I am going to take a different tack from many of my colleagues. Some just cannot stand President Barack Obama and have simply run out of negatives to write about him. Peggy Noonan of the Wall Street Journal has just given up and argues that “no one is listening to him” anyway. National Journal’s Ron Fournier has declared that Mr. Obama is now desperate at this point in his term and merely “flailing”. Former George W. Bush speechwriter Marc Thiessen says that the President will be forced to stand tonight before Congress and the American people as a “liar”. It seems, to this coalition of partisans and the pissed off, that Mr. Obama is merely running out the clock for a failed presidency.
I just don’t see it that way. To be sure, the Obama tenure in the Oval Office has not met the expectations that first carried him into the Presidency. His “audacity to hope” has met a brick wall and his experience has been too shallow to be the transformative leader we all expected. Besides, his personal aloofness has prevented him from wining and dining the opposition that he frankly detests. He doesn’t like either the politics or the people he has to deal with, and it has taken its toll.
But he delivers his fifth State of the Union message not from a position of weakness. Instead, tonight we will see a confident, not defeated, President. His approval ticking up to the mid-forties, nothing to brag about but he is 30 points more popular than the institution he speaks before.
The opposition GOP is losing, hopelessly split, in disarray, unfocused, prone to ham-handed comments about women and reproduction, with no message to women, especially young women, or minorities.
Unemployment is down to 6.7%, from a high of nearly 10% when Mr. Obama took office five years ago. GDP growth hovers between 3% and 3.2%, the highest rate of economic growth in years.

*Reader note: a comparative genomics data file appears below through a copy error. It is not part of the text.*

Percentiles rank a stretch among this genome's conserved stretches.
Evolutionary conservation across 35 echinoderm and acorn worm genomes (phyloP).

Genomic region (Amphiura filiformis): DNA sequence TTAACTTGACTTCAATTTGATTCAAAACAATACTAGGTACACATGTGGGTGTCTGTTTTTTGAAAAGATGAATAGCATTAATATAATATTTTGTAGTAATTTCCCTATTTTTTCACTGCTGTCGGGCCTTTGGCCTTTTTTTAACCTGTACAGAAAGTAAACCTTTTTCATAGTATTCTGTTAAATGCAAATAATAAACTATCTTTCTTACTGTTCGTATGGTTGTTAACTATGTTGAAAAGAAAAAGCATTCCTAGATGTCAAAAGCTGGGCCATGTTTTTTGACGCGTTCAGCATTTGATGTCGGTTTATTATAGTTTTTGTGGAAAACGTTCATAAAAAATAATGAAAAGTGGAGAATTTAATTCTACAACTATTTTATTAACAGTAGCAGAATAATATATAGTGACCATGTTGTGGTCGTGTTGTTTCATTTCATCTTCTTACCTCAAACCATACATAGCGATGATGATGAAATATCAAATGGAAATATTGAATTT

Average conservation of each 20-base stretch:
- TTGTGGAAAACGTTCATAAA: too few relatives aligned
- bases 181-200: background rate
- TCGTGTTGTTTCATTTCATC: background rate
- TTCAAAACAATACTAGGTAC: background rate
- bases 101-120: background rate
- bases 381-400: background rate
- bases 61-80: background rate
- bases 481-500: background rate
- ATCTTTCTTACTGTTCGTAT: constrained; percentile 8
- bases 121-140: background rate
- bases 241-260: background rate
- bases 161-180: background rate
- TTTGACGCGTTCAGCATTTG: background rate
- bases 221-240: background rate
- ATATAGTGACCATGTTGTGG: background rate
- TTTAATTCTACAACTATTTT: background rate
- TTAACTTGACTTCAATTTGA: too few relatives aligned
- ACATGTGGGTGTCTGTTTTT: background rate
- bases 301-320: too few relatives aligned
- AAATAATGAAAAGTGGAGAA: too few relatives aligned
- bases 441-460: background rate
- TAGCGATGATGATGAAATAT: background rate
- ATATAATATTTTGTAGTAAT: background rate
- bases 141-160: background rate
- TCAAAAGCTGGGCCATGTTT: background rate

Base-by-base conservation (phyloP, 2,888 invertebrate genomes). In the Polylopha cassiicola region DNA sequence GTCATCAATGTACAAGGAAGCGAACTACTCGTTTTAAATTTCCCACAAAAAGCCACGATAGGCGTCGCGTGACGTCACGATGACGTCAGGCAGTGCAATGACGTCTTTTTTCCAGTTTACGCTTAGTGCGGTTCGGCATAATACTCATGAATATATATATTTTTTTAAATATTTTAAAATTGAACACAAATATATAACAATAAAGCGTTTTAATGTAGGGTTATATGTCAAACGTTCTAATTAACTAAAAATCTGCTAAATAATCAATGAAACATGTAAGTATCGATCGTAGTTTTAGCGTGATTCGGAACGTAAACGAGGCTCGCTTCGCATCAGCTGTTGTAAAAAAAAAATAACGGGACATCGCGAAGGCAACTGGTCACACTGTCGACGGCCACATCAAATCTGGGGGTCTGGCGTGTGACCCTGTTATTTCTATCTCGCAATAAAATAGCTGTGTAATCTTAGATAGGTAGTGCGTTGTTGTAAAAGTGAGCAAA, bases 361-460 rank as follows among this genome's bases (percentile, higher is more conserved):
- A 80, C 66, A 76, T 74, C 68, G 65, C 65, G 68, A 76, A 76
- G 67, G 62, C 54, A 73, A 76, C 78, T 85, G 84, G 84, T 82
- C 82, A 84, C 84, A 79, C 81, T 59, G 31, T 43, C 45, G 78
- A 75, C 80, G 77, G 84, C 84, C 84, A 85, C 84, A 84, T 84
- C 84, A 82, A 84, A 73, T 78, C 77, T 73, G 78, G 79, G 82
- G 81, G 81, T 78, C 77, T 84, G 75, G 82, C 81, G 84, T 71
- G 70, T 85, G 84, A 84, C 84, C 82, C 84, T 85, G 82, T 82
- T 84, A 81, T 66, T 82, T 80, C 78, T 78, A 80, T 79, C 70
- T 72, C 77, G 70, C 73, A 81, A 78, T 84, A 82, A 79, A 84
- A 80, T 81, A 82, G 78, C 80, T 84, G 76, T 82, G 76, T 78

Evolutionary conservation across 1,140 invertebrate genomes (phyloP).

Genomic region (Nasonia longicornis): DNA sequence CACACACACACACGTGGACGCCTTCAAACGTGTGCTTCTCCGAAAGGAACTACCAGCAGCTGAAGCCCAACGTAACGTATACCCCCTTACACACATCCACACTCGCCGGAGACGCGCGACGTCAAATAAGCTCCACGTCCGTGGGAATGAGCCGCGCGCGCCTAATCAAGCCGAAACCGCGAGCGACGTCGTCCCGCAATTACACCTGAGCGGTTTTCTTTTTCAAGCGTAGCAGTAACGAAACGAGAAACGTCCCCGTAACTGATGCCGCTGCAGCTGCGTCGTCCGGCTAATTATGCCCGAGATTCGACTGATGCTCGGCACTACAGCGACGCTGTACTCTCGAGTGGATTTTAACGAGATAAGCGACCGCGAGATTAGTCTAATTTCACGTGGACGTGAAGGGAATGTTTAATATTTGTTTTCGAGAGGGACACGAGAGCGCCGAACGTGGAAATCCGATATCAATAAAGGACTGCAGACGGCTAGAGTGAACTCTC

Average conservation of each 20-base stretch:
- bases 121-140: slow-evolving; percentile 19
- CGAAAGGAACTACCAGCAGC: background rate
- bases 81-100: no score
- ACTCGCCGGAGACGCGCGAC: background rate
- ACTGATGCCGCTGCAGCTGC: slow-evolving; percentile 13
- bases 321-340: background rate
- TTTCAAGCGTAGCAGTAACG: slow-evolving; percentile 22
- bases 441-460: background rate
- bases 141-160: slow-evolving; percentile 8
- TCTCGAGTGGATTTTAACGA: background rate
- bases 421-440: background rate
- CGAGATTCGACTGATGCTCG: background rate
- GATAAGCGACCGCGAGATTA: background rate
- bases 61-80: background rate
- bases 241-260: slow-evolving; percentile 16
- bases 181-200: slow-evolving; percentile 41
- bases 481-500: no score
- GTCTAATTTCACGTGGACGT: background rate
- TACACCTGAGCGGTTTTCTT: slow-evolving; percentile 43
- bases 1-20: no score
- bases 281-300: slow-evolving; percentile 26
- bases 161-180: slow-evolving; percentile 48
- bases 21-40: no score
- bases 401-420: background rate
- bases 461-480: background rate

After going eyeball to eyeball with the GOP on a budget deal, his opponents let the government shutdown once again – and once again suffered the consequences.
Despite a terrible rollout of the Affordable Care Act, President Obama now appears to be on the verge of success of his signature legislation achievement. When he stands before Congress and the American people tonight, he can claim well over 3 million subscribers to insurance exchanges (above and beyond those who had been previously insured and forced to change plans), plus millions of new Medicaid recipients.
Overseas, Secretary of State John Kerry has secured a multi-power interim accord with Iran to reduce its nuclear program, is locking horns with both the Syrian regime and opposition to stop the fighting, and Palestinian and Israeli leaders to secure a framework toward a peace plan. None of these initiatives ensure success, but this is hardly a President or administration that has thrown in the towel.
Biting off “inequality” is too big a mouthful. This is not a populist moment and Americans don’t resent the rich. But an increase in the minimum wage is a winner. It is supported by a strong majority of voters, including a majority who favor an executive action on raising it for federal employees. The cunard that raising the minimum costs jobs has been used ever since the minimum wage was first introduced in the 1930a and never has come to fruition.
The President will also seek to energize his base among women and the young with measures on the environment, infrastructure, and education.
Yes, Mr. Obama wanted to transform the culture of DC and he is not going to achieve that. But add to the above that he has extricated the U.S. from two miserable wars and killed Osama bin Laden, and we will see a President standing tall tonight.